At Laredo, Texas-based carrier Super Transport International (STI), about 90% of the fleet of 500 vehicles are Volvo trucks.
Company founder Ernesto Gaytan Sr. said Volvo makes the “best truck out there.”
“Due to the security features that it has, the technology, the motor and the fuel economy and the comfort of the truck, it’s a very good truck,” Gaytan said.
When Volvo Trucks North America announced Dec. 7 it was discontinuing the sale of Class 8 trucks in Mexico, it came as a shock to Gaytan and his son and general manager, Ernesto Gaytan Jr.
One of the main concerns for the Gaytans was how Volvo’s decision would affect the resale value of their trucks in Mexico.
“I feel sad, baffled and disappointed,” Gaytan Jr. said. “It is difficult to assimilate that if you decide to sell your Volvo Mexico truck, suddenly there is no one to buy it.”
Volvo officials said the decision to discontinue truck sales south of the border was made because of “changes in the global business landscape.”
“Driven in part by the pandemic, and by the ongoing transformation of the transportation industry, [that] led us to review business, market and product strategies in all our markets,” John Mies, spokesman for Volvo Trucks North America, told FreightWaves.
“In Mexico, a combination of factors, including the lack of local manufacturing, significantly affect the outlook for long-term competitiveness in the market,” Mies said. “You may recall that we recently announced a $400 million investment in our New River Valley assembly plant in Dublin, Virginia, which among other things will prepare the plant to begin manufacturing our fully electric VNR model.”
Volvo manufactures all of its North American trucks in Dublin. As part of the decision to cease sales in Mexico, Volvo also laid off 14 of its 37 employees in the country, Mies said.
Volvo will continue to support existing customers in Mexico with maintenance and distribution through a network of Volvo dealerships, according to Mies.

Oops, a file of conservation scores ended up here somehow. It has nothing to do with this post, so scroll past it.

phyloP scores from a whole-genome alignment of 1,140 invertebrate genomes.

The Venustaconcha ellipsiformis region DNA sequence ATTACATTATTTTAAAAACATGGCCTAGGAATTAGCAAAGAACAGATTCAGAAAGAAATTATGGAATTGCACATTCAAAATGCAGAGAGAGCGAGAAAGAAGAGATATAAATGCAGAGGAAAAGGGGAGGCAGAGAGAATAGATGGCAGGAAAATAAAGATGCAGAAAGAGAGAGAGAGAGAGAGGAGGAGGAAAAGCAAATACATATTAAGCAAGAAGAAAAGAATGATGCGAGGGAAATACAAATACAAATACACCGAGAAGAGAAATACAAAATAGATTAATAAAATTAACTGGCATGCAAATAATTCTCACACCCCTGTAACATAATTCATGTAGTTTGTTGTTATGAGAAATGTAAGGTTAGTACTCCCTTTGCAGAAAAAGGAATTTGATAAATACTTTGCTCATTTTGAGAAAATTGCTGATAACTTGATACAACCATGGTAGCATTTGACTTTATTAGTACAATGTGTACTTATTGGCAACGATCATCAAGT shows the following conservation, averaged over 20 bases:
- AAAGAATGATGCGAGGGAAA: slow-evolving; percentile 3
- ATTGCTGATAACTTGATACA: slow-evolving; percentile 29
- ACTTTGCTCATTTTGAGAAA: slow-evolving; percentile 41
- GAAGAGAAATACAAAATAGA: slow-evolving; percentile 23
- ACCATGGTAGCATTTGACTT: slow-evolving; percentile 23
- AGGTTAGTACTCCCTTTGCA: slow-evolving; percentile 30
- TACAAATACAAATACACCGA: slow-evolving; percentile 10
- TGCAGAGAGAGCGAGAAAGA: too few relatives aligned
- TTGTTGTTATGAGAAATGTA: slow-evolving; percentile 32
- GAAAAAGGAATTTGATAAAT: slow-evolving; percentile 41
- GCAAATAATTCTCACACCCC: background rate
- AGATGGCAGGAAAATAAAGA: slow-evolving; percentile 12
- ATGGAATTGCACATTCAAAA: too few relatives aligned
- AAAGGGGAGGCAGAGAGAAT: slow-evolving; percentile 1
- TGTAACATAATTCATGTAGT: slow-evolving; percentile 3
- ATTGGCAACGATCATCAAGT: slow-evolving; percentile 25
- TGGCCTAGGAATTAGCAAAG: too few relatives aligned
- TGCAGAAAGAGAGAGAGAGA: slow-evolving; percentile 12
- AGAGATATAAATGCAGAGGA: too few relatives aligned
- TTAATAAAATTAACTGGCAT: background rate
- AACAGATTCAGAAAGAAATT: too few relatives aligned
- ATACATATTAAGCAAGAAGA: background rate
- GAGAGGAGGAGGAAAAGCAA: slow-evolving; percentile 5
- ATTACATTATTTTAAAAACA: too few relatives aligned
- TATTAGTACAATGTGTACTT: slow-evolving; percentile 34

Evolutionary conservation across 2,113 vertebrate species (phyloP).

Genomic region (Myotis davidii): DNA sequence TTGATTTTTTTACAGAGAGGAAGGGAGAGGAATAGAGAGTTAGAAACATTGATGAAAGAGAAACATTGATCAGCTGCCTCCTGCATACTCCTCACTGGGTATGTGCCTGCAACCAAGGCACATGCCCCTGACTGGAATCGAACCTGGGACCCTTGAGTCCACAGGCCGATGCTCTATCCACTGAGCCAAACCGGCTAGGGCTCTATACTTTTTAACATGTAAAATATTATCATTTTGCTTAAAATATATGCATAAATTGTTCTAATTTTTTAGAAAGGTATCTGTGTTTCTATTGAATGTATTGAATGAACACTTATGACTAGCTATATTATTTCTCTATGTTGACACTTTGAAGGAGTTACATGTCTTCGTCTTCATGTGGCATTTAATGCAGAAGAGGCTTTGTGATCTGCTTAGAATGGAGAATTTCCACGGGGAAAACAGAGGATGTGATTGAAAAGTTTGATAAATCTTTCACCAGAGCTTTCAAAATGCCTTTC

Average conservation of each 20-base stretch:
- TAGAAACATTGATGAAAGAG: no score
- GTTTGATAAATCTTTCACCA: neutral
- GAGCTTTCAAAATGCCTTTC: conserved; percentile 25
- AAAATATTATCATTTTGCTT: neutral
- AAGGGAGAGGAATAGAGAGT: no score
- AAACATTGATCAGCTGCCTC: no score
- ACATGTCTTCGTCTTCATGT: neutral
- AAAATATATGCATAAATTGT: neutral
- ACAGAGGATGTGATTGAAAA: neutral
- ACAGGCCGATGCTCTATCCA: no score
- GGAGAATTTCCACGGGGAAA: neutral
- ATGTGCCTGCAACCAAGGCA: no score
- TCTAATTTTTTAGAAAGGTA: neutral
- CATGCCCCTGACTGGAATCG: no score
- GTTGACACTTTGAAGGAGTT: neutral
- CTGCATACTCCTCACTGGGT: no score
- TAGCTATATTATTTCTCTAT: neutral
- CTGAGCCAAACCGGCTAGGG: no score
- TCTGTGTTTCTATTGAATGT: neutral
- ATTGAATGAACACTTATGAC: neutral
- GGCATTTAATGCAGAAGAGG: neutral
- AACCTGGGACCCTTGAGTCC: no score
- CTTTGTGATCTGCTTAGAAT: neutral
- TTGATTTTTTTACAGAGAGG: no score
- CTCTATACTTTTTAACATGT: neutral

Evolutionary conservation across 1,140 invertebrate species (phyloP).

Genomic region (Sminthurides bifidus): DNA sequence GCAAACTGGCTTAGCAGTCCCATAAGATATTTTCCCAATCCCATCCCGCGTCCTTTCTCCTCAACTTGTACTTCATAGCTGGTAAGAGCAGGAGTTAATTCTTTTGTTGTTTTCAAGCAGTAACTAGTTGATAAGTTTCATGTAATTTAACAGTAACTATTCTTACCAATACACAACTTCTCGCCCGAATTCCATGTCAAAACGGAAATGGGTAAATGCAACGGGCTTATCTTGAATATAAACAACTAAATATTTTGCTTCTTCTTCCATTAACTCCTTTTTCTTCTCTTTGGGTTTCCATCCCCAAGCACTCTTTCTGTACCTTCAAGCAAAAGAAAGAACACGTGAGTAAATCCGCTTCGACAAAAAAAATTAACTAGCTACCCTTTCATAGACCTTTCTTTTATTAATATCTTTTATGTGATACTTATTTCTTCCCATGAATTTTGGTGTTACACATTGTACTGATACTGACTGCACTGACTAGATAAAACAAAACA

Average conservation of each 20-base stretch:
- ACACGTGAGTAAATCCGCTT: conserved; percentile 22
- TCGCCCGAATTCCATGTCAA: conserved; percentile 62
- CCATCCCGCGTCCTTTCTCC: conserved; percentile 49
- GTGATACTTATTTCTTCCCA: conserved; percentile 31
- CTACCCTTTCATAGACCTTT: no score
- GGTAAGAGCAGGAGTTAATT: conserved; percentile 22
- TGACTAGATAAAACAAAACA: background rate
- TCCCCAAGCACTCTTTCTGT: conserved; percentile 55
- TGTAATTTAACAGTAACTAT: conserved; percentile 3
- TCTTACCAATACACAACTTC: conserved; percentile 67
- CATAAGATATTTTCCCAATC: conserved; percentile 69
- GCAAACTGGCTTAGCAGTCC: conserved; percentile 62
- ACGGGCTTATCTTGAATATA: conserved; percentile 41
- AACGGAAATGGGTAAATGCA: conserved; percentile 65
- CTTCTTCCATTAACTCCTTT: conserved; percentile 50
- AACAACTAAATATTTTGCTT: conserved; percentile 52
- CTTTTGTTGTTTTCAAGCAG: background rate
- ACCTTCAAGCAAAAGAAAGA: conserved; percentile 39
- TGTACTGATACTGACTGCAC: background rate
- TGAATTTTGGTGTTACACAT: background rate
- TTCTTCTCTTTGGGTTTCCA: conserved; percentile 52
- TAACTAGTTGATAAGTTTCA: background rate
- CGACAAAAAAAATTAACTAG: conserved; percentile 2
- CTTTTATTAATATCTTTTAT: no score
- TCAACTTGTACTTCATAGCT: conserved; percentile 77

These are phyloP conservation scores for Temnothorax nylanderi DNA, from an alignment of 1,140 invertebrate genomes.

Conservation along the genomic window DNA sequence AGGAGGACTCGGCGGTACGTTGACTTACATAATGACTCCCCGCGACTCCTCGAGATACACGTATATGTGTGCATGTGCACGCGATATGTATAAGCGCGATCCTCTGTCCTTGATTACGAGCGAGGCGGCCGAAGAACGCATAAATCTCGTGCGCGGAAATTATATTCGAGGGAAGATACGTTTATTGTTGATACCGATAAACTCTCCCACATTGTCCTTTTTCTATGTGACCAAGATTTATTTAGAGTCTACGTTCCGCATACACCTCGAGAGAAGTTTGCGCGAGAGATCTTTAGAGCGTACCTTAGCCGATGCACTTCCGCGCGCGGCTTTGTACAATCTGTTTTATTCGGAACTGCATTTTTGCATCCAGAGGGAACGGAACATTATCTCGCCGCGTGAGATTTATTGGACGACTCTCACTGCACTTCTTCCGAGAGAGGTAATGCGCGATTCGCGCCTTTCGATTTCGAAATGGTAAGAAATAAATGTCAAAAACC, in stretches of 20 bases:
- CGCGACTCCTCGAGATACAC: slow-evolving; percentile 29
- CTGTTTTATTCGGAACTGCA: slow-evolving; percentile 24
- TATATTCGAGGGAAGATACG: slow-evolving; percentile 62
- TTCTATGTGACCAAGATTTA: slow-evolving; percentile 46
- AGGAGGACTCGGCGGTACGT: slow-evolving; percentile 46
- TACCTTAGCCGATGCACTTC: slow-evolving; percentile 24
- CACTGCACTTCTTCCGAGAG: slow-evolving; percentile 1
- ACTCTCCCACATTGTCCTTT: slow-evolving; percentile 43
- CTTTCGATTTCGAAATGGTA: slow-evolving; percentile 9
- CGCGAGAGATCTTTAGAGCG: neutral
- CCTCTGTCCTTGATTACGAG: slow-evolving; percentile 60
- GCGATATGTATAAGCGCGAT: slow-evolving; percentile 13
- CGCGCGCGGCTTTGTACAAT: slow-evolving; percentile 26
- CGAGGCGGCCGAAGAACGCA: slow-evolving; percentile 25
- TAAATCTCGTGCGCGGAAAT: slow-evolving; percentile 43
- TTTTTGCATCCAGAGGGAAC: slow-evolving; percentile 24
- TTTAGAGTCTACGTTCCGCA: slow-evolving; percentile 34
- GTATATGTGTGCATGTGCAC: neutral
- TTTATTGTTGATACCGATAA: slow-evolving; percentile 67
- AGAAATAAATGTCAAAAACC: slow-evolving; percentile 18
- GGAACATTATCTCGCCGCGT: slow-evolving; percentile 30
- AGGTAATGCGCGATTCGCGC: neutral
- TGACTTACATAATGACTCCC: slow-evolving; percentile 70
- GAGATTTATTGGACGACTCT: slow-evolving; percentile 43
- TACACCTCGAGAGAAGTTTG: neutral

“We will ensure we have the organization and systems in place to continue support for the rolling fleet in Mexico,” Mies said. “We will honor all warranties and service contracts, and customers in Mexico will have all the aftermarket support they need in order to continue with their operations.”
Although Volvo said it will honor warranties and service agreements, selling aging Volvo trucks will still be a challenge, the Gaytans said.
Gaytan Sr. founded Super Transporte Internacional in Nuevo Laredo, Mexico, in 1988. Today, Super Transporte Internacional and STI operate as two companies. Gaytan Jr. is the general manager of Laredo-based STI.
Both companies often combine and share equipment, offering transportation services in the U.S., Canada and Mexico.
“After the five-year service agreement ends, who’s going to want to buy trucks they no longer are going to manufacture?” Gaytan Jr. asked. “We’re not the only ones that are upset. They are going to have an issue with a lot of carriers along the border.”
In December, STI received 100 new Volvo trucks that it had ordered earlier in the year. In 2019, the company also received 150 Volvo units for its operation in Mexico.
“A lot of companies here in Laredo, like us, have operations on both sides of the border,” Gaytan Jr. said. “There’s a number of carriers that have over 200 trucks, all the way up to 800 trucks. This decision hits them really hard on both sides of the border.”
Gaytan Sr. is also vice president of the northeastern chapter of Mexico’s National Chamber of Freight Transport (CANACAR). CANACAR officials will meet with members of Mexico’s Ministry of Economy Thursday to discuss how to bring Volvo Trucks back to Mexico and what can be done to help Mexican carriers.
Gaytan Sr. said they are going to ask the Ministry of Economy to help file a formal complaint or appeal to Volvo’s decision.
“What can be done if Volvo is never coming back? What will Volvo do as far as buying the trucks back when our contracts are over or when we are ready to sell the trucks?” Gaytan Sr. asked. “We are working on a formal statement to send, CANACAR joined by Mexican government, to try to put pressure back into Volvo and have some sort of discussion, which should have been done before this decision was made.”
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